• Employee performance: A positive and supportive culture can motivate employees to perform better, while a negative and stressful culture can demoralize employees and lower their productivity. According to a Harvard Business Review study, a positive culture can increase performance by up to 30%, while a negative culture can decrease performance by up to 40%. 

  • Employee engagement: A positive and inclusive culture can foster employee engagement, while a negative and exclusive culture can foster employee disengagement. According to a Gallup study, engaged employees are 17% more productive, 21% more profitable, and 10% more customer-focused than disengaged employees. On the other hand, disengaged employees are 37% more absent, 49% more likely to quit, and 60% more likely to make errors than engaged employees. 

  • Employee retention: A positive and rewarding culture can retain employees, while a negative and punishing culture can drive employees away. According to a Glassdoor study, 77% of employees would consider leaving their current job if they found a new one with a better culture. On the other hand, a Deloitte study found that 94% of executives and 88% of employees believe that a strong culture is essential for business success.

  • Innovation: A positive and open culture can stimulate innovation, while a negative and closed culture can stifle innovation. According to a PwC study, 80% of CEOs believe that innovation is the key to growth and competitiveness. However, only 54% of employees feel that their company has a culture that supports innovation. A culture that encourages experimentation, learning, and collaboration can foster innovation, while a culture that discourages risk-taking, feedback, and diversity can hinder innovation.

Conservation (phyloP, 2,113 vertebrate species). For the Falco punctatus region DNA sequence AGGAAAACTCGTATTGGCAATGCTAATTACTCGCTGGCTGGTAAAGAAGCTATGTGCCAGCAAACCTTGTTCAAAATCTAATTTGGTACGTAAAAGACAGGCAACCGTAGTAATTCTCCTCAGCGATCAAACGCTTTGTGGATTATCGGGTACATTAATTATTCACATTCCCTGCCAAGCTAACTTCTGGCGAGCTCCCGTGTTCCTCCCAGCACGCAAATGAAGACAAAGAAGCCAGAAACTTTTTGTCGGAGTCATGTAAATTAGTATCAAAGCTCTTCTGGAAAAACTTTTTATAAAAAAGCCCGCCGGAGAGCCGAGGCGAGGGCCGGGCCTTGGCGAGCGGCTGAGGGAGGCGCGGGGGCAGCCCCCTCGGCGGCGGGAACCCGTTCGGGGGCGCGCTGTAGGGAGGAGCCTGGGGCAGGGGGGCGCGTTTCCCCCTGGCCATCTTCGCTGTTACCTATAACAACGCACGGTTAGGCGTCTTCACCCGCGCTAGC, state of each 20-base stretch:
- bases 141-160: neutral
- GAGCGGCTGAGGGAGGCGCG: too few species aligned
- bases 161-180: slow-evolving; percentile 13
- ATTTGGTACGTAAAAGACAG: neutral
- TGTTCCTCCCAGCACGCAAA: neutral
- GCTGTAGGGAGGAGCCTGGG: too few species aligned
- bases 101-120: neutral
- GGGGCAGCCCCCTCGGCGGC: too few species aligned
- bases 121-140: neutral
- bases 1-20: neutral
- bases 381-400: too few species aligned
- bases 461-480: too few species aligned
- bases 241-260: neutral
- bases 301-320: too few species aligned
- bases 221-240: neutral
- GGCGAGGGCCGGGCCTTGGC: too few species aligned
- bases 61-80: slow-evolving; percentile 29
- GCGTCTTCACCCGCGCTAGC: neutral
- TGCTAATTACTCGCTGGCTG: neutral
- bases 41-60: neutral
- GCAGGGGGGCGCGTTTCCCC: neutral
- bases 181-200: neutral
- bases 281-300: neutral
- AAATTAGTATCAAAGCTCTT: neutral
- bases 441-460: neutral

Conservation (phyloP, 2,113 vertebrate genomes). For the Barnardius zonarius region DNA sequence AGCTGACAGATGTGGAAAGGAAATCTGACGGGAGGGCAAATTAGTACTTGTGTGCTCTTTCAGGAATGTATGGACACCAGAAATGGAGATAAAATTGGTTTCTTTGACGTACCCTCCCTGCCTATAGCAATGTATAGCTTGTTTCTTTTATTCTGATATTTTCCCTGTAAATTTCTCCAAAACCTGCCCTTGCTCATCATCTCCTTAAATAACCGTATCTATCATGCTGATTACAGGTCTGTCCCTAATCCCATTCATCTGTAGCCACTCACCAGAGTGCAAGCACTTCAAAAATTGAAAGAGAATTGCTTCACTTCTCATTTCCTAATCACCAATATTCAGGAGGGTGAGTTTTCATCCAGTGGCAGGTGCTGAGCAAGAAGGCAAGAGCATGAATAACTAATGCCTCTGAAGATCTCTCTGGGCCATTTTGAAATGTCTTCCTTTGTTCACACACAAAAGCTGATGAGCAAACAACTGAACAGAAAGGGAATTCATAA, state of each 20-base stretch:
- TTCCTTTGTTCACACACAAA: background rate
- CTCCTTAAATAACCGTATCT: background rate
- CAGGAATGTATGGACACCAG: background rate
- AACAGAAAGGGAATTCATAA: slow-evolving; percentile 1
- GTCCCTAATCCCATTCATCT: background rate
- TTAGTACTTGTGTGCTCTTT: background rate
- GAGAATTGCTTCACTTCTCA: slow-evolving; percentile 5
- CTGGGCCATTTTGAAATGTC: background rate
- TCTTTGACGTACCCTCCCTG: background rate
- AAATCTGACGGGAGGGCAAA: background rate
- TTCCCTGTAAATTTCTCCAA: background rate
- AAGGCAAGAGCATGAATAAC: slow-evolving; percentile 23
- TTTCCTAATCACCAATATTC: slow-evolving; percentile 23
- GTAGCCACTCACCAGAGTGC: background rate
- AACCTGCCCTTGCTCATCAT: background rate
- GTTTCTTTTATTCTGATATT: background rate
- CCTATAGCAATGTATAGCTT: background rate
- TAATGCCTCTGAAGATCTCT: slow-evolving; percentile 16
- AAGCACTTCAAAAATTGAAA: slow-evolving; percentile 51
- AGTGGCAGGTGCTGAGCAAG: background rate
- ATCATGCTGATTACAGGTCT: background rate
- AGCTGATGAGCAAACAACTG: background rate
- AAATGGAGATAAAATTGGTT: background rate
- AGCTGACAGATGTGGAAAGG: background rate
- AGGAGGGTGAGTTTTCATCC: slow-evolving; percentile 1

Organizational culture is a powerful force that can shape the outcomes and success of your business. Therefore, it is important to understand your current culture, assess its alignment with your vision and goals, and take steps to improve it if necessary. 

How to Create a Positive, Inclusive, and Innovative Culture

Creating a positive, inclusive, and innovative culture is not a one-time event but a continuous process that requires commitment, communication, and action from all levels of the organization. Here are some best practices and tips to help you create a thriving culture for your employees: 

Define and communicate your core values:

  • Your core values are the guiding principles that define what your organization stands for, what it believes in, and how it operates. They are the foundation of your culture and should be clearly articulated, communicated, and reinforced throughout the organization. 

  • For example, XYZ’s core values are: "Judgment, Communication, Impact, Curiosity, Innovation, Courage, Passion, Honesty, and Selflessness". 

Align your culture with your strategy:

  • Your culture should support and enable your strategy, not hinder or contradict it. Your culture should reflect your vision, mission, and goals, and help you achieve them. 

  • For example, ABC’s culture is aligned with its strategy of being "Earth's most customer-centric company" by fostering a culture of customer obsession, ownership, frugality, and innovation. 

Involve and empower your employees:

  • Your employees are the key stakeholders and contributors to your culture, and they should be involved and empowered in shaping and sustaining it. You should solicit their feedback, ideas, and suggestions and act on them. You should also give them autonomy, responsibility, recognition, and support their growth and development.